Now, the DonkeyCar Python code needs to be installed. Please cd to the Projects directory we created earlier and then install the code from GitHub.

git clone https://github.com/autorope/donkeycar
cd donkeycar
git checkout main
pip install -e .[pi]
pip install https://github.com/lhelontra/tensorflow-on-arm/releases/download/v2.2.0/tensorflow-2.2.0-cp37-none-linux_armv7l.whl

Although optional, you can install OpenCV. You should definitely install the library if you installed its dependencies earlier.

sudo apt install python3-opencv

You can test to see if the import was a success by entering:

python -c "import cv2"

Step 6: Create Your DonkeyCar Application

Create Your DonkeyCar Application

Please ssh into your Raspberry Pi.

ssh [email protected]<your ip address>

We first need to create a set of files that will be used to control the Donkey Car.

donkey createcar --path ~/mycar

If you used the PCA9685, we need to make sure we can see it on I2c, which is basically a communication protocol.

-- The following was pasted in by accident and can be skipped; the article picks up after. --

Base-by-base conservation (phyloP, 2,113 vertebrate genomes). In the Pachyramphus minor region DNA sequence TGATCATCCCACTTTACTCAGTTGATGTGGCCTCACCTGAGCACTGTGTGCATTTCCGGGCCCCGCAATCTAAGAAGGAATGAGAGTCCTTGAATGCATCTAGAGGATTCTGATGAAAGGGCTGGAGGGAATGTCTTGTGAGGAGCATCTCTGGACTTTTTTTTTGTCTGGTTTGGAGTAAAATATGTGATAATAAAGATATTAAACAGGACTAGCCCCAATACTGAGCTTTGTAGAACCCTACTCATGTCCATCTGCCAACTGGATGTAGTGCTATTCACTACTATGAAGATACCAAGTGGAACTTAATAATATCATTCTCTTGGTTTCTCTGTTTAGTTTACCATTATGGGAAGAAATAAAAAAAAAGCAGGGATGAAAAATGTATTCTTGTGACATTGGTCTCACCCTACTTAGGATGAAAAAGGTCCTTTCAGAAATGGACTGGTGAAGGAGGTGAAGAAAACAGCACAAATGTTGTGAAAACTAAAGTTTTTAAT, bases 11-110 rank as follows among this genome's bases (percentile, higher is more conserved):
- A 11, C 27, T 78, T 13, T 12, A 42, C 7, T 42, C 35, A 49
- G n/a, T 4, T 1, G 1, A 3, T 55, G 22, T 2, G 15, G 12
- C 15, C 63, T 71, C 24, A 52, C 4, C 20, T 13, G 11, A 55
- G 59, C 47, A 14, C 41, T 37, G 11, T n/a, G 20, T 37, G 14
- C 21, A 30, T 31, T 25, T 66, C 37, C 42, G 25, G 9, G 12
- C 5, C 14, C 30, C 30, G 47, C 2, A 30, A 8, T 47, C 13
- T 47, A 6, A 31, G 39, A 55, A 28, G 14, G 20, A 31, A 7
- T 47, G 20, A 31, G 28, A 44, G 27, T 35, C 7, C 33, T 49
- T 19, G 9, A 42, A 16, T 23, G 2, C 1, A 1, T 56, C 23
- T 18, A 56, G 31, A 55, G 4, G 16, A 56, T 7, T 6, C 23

sudo apt-get install -y i2c-tools
sudo i2cdetect -y 1

This should give you the following output:

    0  1  2  3  4  5  6  7  8  9  a  b  c  d  e  f
00:          -- -- -- -- -- -- -- -- -- -- -- -- --
10: -- -- -- -- -- -- -- -- -- -- -- -- -- -- -- --
20: -- -- -- -- -- -- -- -- -- -- -- -- -- -- -- --
30: -- -- -- -- -- -- -- -- -- -- -- -- -- -- -- --
40: 40 -- -- -- -- -- -- -- -- -- -- -- -- -- -- --
50: -- -- -- -- -- -- -- -- -- -- -- -- -- -- -- --
60: -- -- -- -- -- -- -- -- -- -- -- -- -- -- -- --
70: 70 -- -- -- -- -- -- --

If you get something different, please double-check your wiring.

Please install the Robocar Controller mobile app on your iOS or Android phone to calibrate and train your car. If you chose to use a Raspberry Pi model which is not the 4B, please note that you cannot use this method as the mobile app is only compatible with that one model.

In order to flash the SD card with pre-built image, you’ll need to install Etcher and the latest pre-built image. This step cannot be skipped as the app only works with the image that we flash on the SD card.